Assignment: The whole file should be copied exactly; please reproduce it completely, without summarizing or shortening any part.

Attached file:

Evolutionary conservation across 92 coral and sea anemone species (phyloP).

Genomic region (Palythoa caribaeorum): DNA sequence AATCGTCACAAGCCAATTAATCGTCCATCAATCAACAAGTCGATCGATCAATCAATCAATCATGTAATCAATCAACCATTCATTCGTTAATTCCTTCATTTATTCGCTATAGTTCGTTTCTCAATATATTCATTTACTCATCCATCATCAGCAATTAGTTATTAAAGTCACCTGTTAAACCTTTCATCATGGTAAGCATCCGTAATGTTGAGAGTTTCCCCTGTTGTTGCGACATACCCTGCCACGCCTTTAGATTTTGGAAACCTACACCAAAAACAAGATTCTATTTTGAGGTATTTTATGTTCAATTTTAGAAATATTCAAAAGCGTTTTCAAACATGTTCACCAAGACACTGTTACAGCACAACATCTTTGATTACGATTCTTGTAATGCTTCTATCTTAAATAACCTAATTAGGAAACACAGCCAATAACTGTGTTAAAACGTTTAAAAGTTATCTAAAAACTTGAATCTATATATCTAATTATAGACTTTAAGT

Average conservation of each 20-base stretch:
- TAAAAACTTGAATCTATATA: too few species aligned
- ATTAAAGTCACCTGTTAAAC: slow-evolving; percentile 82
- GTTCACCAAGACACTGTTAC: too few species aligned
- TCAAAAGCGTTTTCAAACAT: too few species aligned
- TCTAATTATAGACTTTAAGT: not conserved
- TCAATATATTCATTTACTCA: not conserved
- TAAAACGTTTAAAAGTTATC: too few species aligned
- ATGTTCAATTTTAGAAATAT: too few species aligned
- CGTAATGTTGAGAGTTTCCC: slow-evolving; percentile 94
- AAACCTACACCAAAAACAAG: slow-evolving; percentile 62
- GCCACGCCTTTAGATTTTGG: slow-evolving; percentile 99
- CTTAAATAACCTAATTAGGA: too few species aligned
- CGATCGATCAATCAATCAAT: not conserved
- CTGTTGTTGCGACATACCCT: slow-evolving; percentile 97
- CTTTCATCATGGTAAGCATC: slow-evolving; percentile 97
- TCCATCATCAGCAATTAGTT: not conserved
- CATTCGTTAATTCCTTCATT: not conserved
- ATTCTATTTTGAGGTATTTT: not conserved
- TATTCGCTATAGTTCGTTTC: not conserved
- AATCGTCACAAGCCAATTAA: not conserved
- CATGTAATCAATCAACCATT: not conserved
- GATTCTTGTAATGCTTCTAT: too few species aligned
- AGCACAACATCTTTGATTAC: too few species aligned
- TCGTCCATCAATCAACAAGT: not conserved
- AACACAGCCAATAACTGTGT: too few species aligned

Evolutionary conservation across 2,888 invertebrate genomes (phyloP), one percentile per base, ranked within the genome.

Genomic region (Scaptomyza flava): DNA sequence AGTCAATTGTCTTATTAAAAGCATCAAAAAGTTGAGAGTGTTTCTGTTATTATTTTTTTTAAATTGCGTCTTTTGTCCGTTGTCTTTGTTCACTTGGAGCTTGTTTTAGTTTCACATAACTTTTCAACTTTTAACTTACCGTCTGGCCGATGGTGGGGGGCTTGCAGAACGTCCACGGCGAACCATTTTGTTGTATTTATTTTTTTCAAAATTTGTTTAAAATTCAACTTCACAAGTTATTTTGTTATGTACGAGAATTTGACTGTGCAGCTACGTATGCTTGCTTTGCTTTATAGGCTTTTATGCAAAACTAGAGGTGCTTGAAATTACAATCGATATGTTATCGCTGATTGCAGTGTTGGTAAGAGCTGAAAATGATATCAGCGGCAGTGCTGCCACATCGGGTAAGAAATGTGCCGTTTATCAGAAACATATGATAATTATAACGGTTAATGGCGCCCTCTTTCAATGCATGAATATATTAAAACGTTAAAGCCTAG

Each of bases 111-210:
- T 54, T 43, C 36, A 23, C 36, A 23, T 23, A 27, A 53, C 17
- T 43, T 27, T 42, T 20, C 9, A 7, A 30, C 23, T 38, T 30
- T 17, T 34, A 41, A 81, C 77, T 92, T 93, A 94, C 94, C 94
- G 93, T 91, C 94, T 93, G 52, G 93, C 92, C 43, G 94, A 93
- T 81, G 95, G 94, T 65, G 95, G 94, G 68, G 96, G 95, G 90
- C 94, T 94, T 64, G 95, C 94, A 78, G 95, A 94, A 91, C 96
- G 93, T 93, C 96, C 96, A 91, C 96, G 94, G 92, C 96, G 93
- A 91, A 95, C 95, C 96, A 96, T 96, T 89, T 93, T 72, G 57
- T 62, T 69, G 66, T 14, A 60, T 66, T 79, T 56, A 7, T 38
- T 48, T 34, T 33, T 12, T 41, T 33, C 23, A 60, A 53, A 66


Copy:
Evolutionary conservation across 92 coral and sea anemone species (phyloP).

Genomic region (Palythoa caribaeorum): DNA sequence AATCGTCACAAGCCAATTAATCGTCCATCAATCAACAAGTCGATCGATCAATCAATCAATCATGTAATCAATCAACCATTCATTCGTTAATTCCTTCATTTATTCGCTATAGTTCGTTTCTCAATATATTCATTTACTCATCCATCATCAGCAATTAGTTATTAAAGTCACCTGTTAAACCTTTCATCATGGTAAGCATCCGTAATGTTGAGAGTTTCCCCTGTTGTTGCGACATACCCTGCCACGCCTTTAGATTTTGGAAACCTACACCAAAAACAAGATTCTATTTTGAGGTATTTTATGTTCAATTTTAGAAATATTCAAAAGCGTTTTCAAACATGTTCACCAAGACACTGTTACAGCACAACATCTTTGATTACGATTCTTGTAATGCTTCTATCTTAAATAACCTAATTAGGAAACACAGCCAATAACTGTGTTAAAACGTTTAAAAGTTATCTAAAAACTTGAATCTATATATCTAATTATAGACTTTAAGT

Average conservation of each 20-base stretch:
- TAAAAACTTGAATCTATATA: too few species aligned
- ATTAAAGTCACCTGTTAAAC: slow-evolving; percentile 82
- GTTCACCAAGACACTGTTAC: too few species aligned
- TCAAAAGCGTTTTCAAACAT: too few species aligned
- TCTAATTATAGACTTTAAGT: not conserved
- TCAATATATTCATTTACTCA: not conserved
- TAAAACGTTTAAAAGTTATC: too few species aligned
- ATGTTCAATTTTAGAAATAT: too few species aligned
- CGTAATGTTGAGAGTTTCCC: slow-evolving; percentile 94
- AAACCTACACCAAAAACAAG: slow-evolving; percentile 62
- GCCACGCCTTTAGATTTTGG: slow-evolving; percentile 99
- CTTAAATAACCTAATTAGGA: too few species aligned
- CGATCGATCAATCAATCAAT: not conserved
- CTGTTGTTGCGACATACCCT: slow-evolving; percentile 97
- CTTTCATCATGGTAAGCATC: slow-evolving; percentile 97
- TCCATCATCAGCAATTAGTT: not conserved
- CATTCGTTAATTCCTTCATT: not conserved
- ATTCTATTTTGAGGTATTTT: not conserved
- TATTCGCTATAGTTCGTTTC: not conserved
- AATCGTCACAAGCCAATTAA: not conserved
- CATGTAATCAATCAACCATT: not conserved
- GATTCTTGTAATGCTTCTAT: too few species aligned
- AGCACAACATCTTTGATTAC: too few species aligned
- TCGTCCATCAATCAACAAGT: not conserved
- AACACAGCCAATAACTGTGT: too few species aligned

Evolutionary conservation across 2,888 invertebrate genomes (phyloP), one percentile per base, ranked within the genome.

Genomic region (Scaptomyza flava): DNA sequence AGTCAATTGTCTTATTAAAAGCATCAAAAAGTTGAGAGTGTTTCTGTTATTATTTTTTTTAAATTGCGTCTTTTGTCCGTTGTCTTTGTTCACTTGGAGCTTGTTTTAGTTTCACATAACTTTTCAACTTTTAACTTACCGTCTGGCCGATGGTGGGGGGCTTGCAGAACGTCCACGGCGAACCATTTTGTTGTATTTATTTTTTTCAAAATTTGTTTAAAATTCAACTTCACAAGTTATTTTGTTATGTACGAGAATTTGACTGTGCAGCTACGTATGCTTGCTTTGCTTTATAGGCTTTTATGCAAAACTAGAGGTGCTTGAAATTACAATCGATATGTTATCGCTGATTGCAGTGTTGGTAAGAGCTGAAAATGATATCAGCGGCAGTGCTGCCACATCGGGTAAGAAATGTGCCGTTTATCAGAAACATATGATAATTATAACGGTTAATGGCGCCCTCTTTCAATGCATGAATATATTAAAACGTTAAAGCCTAG

Each of bases 111-210:
- T 54, T 43, C 36, A 23, C 36, A 23, T 23, A 27, A 53, C 17
- T 43, T 27, T 42, T 20, C 9, A 7, A 30, C 23, T 38, T 30
- T 17, T 34, A 41, A 81, C 77, T 92, T 93, A 94, C 94, C 94
- G 93, T 91, C 94, T 93, G 52, G 93, C 92, C 43, G 94, A 93
- T 81, G 95, G 94, T 65, G 95, G 94, G 68, G 96, G 95, G 90
- C 94, T 94, T 64, G 95, C 94, A 78, G 95, A 94, A 91, C 96
- G 93, T 93, C 96, C 96, A 91, C 96, G 94, G 92, C 96, G 93
- A 91, A 95, C 95, C 96, A 96, T 96, T 89, T 93, T 72, G 57
- T 62, T 69, G 66, T 14, A 60, T 66, T 79, T 56, A 7, T 38
- T 48, T 34, T 33, T 12, T 41, T 33, C 23, A 60, A 53, A 66